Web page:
I took Econ 11 in grade ten, the same year I learned that my body wasn't one of the ones that worked entirely properly. I wasn't diagnosed with PCOS then, but I could have been. Should have been? But maybe I wasn't ready to hear. Either way.
The thing I remember most about Economics wasn't in the textbook, wasn't in a lecture, wasn't my teacher - whom I loved; she was comfortable, kind, and had understanding eyes - it was in a quiet and beautiful moment with one of the Barbiest girls in school.
The class dynamic was unique for me - there were only four girls - and there were students from every grade. I was used to girl-heavy classes like French Immersion and Advanced English, classes where I knew most of the kids. I didn't know anyone at all when I walked into that room. It was fun to be in a room where no one knew me - where I got to decide what side of me to be for fifty minutes a day.
Haley was perfectly gorgeous - slim and graceful and shiny - and likeable, though really really bad at Econ. She picked me as a partner for every project, and all the boys tried to sit next to us and steal our ideas. It was far from my normal - and it was awesome.
One day - probably a Friday afternoon, that chafing time of week - we were supposed to be doing groupwork, and became too rowdy to bear. The teacher slammed her textbook down on her desk and shouted. She gave us to the count of ten to put our desks back in rows and sit still and quietly or else we'd have to stay after class. There was a huge scraping and clanking as we whipped our desks back into place and dashed to sit down.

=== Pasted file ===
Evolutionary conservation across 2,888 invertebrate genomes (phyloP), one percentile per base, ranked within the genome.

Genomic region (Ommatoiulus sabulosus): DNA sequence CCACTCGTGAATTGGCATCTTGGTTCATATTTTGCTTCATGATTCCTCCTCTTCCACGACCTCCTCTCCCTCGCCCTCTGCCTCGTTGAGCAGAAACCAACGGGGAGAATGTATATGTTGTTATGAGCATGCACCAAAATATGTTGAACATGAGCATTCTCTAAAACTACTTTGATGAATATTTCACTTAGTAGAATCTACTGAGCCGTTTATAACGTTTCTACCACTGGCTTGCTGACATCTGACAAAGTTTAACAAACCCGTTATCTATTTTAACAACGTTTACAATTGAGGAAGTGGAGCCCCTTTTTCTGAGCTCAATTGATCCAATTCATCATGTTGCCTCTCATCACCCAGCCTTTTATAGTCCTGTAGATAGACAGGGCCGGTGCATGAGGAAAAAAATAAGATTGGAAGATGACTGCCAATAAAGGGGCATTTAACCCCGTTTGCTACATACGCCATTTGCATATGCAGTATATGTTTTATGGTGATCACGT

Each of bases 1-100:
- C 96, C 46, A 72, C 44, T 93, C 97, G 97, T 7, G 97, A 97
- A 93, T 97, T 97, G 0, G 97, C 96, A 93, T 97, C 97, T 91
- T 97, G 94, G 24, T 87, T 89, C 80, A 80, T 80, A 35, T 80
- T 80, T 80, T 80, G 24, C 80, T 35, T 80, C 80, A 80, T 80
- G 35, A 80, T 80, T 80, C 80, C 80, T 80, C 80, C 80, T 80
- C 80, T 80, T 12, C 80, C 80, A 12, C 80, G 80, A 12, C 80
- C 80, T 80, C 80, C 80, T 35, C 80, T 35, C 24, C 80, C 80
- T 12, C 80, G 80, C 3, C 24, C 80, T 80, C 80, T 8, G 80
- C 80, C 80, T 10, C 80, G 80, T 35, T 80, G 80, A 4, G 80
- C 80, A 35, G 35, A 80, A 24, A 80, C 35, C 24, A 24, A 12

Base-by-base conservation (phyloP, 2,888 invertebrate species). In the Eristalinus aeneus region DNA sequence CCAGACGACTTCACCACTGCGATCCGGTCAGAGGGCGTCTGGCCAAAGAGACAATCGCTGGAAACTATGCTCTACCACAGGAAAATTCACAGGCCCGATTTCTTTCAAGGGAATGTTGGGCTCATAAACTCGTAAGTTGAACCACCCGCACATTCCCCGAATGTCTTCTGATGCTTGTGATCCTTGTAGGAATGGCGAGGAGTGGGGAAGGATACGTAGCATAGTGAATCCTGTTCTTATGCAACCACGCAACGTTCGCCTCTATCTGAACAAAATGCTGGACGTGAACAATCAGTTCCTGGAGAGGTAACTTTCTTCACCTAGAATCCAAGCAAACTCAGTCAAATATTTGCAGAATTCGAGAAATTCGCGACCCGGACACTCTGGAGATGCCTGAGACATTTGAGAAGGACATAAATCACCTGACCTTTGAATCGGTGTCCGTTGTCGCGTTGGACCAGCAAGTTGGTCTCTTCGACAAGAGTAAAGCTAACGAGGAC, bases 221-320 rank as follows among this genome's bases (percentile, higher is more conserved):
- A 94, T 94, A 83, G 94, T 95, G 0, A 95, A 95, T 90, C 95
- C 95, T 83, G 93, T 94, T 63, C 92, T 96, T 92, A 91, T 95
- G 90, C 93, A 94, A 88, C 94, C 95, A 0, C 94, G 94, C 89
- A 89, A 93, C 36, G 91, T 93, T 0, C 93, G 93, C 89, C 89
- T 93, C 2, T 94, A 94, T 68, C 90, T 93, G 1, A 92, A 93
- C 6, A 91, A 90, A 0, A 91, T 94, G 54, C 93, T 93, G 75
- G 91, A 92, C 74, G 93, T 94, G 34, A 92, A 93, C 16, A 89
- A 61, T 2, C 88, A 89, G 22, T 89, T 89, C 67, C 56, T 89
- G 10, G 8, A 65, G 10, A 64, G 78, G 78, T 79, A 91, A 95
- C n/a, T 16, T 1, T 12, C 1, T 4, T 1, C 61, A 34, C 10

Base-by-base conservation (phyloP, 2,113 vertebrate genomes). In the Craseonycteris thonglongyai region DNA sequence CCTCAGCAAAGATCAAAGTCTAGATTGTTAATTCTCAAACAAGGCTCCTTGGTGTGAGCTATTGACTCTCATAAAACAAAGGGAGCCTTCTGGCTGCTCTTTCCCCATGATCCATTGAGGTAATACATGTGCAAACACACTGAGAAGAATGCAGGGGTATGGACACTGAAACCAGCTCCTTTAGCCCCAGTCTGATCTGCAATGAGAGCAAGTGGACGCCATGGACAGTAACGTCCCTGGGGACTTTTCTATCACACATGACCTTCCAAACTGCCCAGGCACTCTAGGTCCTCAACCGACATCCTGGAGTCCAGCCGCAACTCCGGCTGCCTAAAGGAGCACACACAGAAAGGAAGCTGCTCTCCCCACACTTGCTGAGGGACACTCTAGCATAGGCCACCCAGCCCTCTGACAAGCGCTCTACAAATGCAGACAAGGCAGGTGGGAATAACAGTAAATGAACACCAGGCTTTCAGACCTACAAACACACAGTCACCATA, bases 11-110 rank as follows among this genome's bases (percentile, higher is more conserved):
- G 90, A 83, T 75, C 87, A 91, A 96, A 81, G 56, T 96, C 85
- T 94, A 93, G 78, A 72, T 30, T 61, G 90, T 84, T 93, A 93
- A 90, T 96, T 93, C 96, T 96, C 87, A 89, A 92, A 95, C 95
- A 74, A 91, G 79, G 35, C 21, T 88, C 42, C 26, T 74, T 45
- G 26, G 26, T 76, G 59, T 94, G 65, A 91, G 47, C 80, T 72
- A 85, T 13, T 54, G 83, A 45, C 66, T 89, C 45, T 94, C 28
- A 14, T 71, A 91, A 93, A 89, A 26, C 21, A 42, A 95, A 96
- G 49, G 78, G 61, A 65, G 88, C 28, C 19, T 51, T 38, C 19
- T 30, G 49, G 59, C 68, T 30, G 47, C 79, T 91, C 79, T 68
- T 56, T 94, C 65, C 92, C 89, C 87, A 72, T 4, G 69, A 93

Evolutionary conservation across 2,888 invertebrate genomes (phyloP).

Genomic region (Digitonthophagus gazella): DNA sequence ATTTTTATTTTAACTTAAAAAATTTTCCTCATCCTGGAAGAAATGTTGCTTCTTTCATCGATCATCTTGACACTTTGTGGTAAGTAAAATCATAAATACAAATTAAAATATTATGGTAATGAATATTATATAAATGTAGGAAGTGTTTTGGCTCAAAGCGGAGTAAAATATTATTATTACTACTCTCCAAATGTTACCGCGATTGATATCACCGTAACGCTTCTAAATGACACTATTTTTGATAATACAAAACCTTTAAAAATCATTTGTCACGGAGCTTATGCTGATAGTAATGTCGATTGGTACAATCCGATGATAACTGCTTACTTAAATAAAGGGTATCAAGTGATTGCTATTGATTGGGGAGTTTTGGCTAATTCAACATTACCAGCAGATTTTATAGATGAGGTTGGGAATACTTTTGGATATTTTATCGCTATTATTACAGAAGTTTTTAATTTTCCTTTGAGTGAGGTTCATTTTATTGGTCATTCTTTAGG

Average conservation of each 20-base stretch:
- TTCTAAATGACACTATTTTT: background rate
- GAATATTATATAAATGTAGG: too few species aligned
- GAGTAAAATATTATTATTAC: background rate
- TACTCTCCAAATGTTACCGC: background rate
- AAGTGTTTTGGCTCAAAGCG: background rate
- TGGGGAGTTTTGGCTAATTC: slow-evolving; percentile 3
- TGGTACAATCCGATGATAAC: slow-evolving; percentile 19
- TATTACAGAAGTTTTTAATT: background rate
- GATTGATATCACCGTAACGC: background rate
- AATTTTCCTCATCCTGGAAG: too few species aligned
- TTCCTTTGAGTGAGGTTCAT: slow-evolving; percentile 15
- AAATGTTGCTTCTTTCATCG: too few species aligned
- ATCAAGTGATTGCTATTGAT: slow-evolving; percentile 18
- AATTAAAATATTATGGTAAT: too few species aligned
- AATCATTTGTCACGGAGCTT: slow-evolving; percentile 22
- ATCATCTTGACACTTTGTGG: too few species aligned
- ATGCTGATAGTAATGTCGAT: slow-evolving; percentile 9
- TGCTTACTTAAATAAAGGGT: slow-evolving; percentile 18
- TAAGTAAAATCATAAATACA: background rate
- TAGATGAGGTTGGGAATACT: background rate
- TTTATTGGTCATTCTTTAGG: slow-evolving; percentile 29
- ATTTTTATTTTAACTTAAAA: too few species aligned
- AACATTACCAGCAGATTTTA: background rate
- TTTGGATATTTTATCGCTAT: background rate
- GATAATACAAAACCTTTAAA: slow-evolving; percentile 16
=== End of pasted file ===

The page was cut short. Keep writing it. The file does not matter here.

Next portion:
Just when she reached ten, the room fell silent. Every desk was in place, and every body was still. In front of me, J didn't notice that his stack of books was teetering on the edge of his desk - hipchecked by a lanky grade twelve on his way down the aisle.
The teacher turned to the board and began to write our homework down, when the books came crashing to the floor. She turned, dagger eyes at the ready.
Nobody dared move.
If we stirred, we risked the wrath of the entire class - nobody wanted to be the one to make everyone stay late.
But the awful thing was, J was in a wheelchair, and couldn't pick up his own books. It had to be one of us. The books just lay there, weighted with meaning, a challenge, a metaphor.
It felt like forever until someone was brave enough to stand up and pick up the books. Haley stood up and walked across the room. She picked up each book and dusted it off and made a neat pile on J's desk.
You know that ache in the back of your throat that you get when you see something that's just about perfect? Haley might've been bad at Econ 11, but she understood the driving imperative of a good economy - that those who can, should.
I've got too much to say about this topic for one post. More later.
Haley, wherever you are - God bless you.